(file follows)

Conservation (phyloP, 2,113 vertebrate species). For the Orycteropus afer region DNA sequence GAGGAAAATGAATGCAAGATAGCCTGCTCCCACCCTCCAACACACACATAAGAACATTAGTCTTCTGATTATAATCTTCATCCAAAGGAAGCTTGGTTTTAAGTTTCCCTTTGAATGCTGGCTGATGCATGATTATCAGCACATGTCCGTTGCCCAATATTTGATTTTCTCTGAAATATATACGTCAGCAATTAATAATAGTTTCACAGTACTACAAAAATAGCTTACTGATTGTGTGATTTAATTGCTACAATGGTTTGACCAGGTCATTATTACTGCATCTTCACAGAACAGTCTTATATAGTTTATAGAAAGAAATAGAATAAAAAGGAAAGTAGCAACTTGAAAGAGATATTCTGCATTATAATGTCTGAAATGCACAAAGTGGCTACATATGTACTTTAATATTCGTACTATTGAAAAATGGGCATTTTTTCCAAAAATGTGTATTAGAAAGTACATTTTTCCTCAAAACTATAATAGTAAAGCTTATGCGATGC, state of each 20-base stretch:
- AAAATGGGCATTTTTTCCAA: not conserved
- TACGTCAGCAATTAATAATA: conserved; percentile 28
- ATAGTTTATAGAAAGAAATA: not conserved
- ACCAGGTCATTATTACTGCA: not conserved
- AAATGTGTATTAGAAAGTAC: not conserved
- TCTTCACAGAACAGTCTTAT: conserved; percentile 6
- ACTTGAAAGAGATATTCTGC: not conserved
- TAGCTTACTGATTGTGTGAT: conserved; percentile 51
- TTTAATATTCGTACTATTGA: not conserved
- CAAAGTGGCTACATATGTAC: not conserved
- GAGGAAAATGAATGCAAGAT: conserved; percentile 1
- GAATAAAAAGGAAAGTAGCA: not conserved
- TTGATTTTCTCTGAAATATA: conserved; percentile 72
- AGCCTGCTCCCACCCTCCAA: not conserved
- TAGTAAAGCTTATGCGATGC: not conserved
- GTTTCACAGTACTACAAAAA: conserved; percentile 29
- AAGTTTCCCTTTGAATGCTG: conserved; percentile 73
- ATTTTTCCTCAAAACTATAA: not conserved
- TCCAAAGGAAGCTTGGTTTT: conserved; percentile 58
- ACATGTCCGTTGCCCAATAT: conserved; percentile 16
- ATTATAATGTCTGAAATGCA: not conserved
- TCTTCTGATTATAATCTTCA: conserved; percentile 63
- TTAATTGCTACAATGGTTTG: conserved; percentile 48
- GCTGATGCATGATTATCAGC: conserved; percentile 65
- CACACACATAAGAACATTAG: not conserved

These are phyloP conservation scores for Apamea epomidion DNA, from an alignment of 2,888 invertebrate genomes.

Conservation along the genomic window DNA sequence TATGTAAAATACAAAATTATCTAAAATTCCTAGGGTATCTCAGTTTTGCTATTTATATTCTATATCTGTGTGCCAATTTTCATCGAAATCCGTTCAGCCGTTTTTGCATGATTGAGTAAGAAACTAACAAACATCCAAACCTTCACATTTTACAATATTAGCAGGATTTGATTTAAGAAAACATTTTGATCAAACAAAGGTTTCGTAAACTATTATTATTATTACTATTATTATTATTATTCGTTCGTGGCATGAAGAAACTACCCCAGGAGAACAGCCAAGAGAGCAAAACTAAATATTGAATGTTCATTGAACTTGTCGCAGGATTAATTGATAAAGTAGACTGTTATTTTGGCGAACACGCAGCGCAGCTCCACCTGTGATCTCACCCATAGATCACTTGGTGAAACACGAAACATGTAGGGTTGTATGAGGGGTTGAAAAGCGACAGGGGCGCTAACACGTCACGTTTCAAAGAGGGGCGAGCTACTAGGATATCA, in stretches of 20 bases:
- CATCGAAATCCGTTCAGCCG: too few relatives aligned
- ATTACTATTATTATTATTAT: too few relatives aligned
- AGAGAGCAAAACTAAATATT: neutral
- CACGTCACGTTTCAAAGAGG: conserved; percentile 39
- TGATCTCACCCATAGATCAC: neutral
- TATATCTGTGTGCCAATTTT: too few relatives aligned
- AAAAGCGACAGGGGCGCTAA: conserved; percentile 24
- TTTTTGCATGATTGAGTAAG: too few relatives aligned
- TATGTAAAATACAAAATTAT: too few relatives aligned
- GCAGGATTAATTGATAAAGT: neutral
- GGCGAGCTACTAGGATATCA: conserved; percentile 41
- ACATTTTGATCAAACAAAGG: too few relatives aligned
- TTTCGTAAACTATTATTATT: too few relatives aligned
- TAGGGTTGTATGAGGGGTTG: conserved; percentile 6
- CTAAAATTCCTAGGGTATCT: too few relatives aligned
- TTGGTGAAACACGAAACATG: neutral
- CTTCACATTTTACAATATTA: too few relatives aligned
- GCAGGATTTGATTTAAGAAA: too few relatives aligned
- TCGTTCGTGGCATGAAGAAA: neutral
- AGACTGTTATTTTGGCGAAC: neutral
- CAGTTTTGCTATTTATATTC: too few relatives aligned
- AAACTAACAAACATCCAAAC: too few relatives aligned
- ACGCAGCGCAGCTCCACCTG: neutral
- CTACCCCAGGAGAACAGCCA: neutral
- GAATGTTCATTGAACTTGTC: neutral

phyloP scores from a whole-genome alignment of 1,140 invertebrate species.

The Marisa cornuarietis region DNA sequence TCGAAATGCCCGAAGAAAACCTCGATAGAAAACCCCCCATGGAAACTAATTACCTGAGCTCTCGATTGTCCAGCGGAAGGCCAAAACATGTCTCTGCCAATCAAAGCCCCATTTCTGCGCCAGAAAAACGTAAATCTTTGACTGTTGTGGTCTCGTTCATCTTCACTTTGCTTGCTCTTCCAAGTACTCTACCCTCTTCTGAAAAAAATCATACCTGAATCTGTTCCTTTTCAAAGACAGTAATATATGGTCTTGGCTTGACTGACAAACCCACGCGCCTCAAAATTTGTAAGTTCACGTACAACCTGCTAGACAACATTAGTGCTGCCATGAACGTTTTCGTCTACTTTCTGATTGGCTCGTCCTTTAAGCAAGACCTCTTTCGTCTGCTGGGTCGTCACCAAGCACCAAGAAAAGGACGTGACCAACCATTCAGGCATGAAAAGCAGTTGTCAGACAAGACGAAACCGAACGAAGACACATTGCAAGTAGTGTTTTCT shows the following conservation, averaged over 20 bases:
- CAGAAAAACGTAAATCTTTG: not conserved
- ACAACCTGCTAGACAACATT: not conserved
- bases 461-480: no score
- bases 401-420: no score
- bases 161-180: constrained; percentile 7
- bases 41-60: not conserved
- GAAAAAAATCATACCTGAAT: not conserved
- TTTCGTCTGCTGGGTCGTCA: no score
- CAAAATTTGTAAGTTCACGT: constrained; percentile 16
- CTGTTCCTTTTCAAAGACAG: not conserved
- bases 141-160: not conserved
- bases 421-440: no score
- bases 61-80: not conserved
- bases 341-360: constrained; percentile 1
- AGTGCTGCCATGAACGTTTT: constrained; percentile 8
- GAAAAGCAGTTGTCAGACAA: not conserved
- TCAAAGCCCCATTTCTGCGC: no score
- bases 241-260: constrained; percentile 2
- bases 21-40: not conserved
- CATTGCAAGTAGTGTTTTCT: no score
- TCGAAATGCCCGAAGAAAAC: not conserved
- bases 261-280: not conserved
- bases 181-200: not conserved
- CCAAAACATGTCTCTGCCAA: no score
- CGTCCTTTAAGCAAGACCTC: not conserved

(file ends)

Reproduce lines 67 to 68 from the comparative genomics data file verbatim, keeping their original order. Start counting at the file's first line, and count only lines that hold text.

- bases 421-440: no score
- bases 61-80: not conserved